blogger-image-1847522715
Non-Korean Eats, South Seoul

Live Blog: Lamb Skewers at Gochiryu 꼬치루

Darn. Darn. Darn. One of. My favorite places, Shim Yang, has an hour late and I have a hankering for lamb skewers. One of my friends suggested we head to Gangnam Station because he said he knew the original lamb place that Shim Yang stole the concept from.

Hmmm. So we found the place. It is down from the new exit 11 and then you make a right at Paris Baguette and go up the hill. It looks like a Chinese restaurant and it has a Chow Young-Fat feel to it.

Here the food has an nostalgic feel to it. It seems it is trapped in an 50′d Shanghai Movie and hasn’t adapted to modern tastes. The chilies are served with black bean sauce, the peanuts are sweet and the veggies are slippery.

The taste of the lamb redeems the place. It is rich and savory and dusted with herbs. I recommend you give it a try if Shim Yang is too full.

Dan

Standard
blogger-image-467781457
Korean Eats, Southeastern Seoul

Revisited: Jungsikdang

Last week I was fortunate to visit Jungsikdang with some guests. With all the press that this restaurant is getting in the states, I was interested to see if the quality of his flagship restaurant had suffered or not.

I have a long history with this restaurant and I have been to it numerous times in the past few years since it opened. I have introduced this restaurant and to journalists and I have written numerous articles on the establishment. I have been critical at times for I thought and still think that the chef should have worked harder to hone his craft in Seoul before making the leap to NYC.

I made reservations a few days in advance and they were quickly and easily made. When I arrived, the hosts happily greeted us. I have to admit that service has greatly improved from the beginning. I would say that the level of service is one of the tops in the country.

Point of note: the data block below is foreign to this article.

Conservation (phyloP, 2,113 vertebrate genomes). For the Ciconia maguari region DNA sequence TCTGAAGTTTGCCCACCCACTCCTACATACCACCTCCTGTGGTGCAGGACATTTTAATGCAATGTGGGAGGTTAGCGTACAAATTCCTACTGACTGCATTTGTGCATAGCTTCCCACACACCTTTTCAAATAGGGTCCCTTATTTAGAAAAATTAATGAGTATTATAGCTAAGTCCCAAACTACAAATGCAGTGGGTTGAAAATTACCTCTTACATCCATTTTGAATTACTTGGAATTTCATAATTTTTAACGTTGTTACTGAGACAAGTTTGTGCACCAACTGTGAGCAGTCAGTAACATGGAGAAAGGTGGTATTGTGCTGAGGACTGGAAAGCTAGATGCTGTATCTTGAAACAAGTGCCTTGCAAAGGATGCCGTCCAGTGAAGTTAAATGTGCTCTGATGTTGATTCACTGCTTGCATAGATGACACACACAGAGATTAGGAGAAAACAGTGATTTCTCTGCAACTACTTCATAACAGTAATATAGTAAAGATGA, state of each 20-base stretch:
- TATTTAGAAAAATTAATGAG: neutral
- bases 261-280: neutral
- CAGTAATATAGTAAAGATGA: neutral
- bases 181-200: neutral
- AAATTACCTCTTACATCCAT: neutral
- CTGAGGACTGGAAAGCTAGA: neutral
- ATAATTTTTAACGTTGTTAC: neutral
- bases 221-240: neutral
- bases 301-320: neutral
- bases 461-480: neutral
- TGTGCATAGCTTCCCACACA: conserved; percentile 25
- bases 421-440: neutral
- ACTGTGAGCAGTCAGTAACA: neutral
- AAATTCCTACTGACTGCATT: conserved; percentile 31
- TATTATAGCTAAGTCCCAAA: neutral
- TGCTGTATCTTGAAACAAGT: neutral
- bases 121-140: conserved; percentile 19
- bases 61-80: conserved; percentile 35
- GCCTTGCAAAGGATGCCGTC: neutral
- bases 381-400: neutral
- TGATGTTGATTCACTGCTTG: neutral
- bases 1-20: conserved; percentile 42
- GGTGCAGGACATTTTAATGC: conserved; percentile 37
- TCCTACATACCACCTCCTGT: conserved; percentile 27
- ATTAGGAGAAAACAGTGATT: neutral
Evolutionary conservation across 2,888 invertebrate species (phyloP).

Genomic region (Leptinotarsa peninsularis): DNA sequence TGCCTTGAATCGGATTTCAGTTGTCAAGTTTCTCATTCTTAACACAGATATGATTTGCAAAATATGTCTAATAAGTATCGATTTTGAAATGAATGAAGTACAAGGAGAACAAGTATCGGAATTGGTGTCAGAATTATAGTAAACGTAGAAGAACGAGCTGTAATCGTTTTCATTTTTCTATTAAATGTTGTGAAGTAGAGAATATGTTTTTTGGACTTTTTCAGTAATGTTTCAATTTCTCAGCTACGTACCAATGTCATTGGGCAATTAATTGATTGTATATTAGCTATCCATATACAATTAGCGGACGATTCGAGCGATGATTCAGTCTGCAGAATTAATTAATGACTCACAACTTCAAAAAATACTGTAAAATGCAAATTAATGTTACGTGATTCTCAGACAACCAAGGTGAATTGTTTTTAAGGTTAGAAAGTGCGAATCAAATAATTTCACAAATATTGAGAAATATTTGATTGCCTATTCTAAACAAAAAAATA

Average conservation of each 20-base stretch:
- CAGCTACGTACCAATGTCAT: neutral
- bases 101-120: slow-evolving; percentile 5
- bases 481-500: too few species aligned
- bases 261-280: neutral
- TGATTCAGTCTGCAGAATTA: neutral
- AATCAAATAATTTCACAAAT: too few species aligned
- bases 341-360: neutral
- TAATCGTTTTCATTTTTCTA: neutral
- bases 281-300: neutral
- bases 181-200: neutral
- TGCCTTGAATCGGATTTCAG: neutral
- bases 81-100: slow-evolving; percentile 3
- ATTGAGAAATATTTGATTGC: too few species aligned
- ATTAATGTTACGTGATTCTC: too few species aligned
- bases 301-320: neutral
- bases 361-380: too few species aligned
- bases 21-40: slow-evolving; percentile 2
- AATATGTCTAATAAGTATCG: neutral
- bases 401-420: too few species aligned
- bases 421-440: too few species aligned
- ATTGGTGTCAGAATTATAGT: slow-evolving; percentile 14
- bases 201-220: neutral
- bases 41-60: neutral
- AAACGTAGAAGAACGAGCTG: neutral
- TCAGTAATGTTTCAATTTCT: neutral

The atmosphere is quaint and at noon on a Wednesday it is surprisingly lively. In the private room there is a baby shower and around our table fashionable girls are chatting about new styles and guys they think are hot.

I ordered an array of different dishes off the lunch menu, (a 6 course luck came to 40 to 60,000 won a person).

The first course was an amuse bouche course that had a delightful tofu flan, a lobster chip and aioli, and a refeshing grape and cucumber salad.

Next was the salad course. I had a fresh salad that had a umami-rich Kim dressing and my guests had a tomato-foam salad. My quarter of iceberg lettuce was crisp and topped with various veggies, bacon, and seaweed dressing. It was a good palate cleanser and the idea to use dried seaweed as a dressing was an inspired idea.

Course 3 was the starch course- which is against Korean standards (rice is always the next to last course in Korea). I had a poppy barley rice with crisp anchovies and 3 spheres of pickled turnip.

My guests had a spicy noodle dish and another had crisp pork belly over rice. I have to say that my dish was the best because of the mix of flavor and texture.

The main course came next. I had snapper with crisp scales on top and a spicy oil soup. There was also a salmon and sous vide beef dish. The star was the samgyetang (chicken and ginseng) dish that had a tube of ginseng, pinenuts and much more over a disk of sous vide chicken sitting in broth. The execution and the taste of this dish was outstanding.

The dessert came next and I had the raspberry dessert which was rich and tart. I remember tasting the Makgeolli dessert and this was not so good. It tasted too heavily of alcohol and the texture of rice cake was a bit too spongy to be palatable.

Overall, besides the Makgeolli dessert, Jungsikdang was a wonderful experience and my guests loved it. They told me that they would bring their guests there.

I also found it refreshing and a meal that I relish.

I also am willing to accept that maybe Mr. Jungsik Yim is ready for the world stage.

Go get him tiger.

Dan

Standard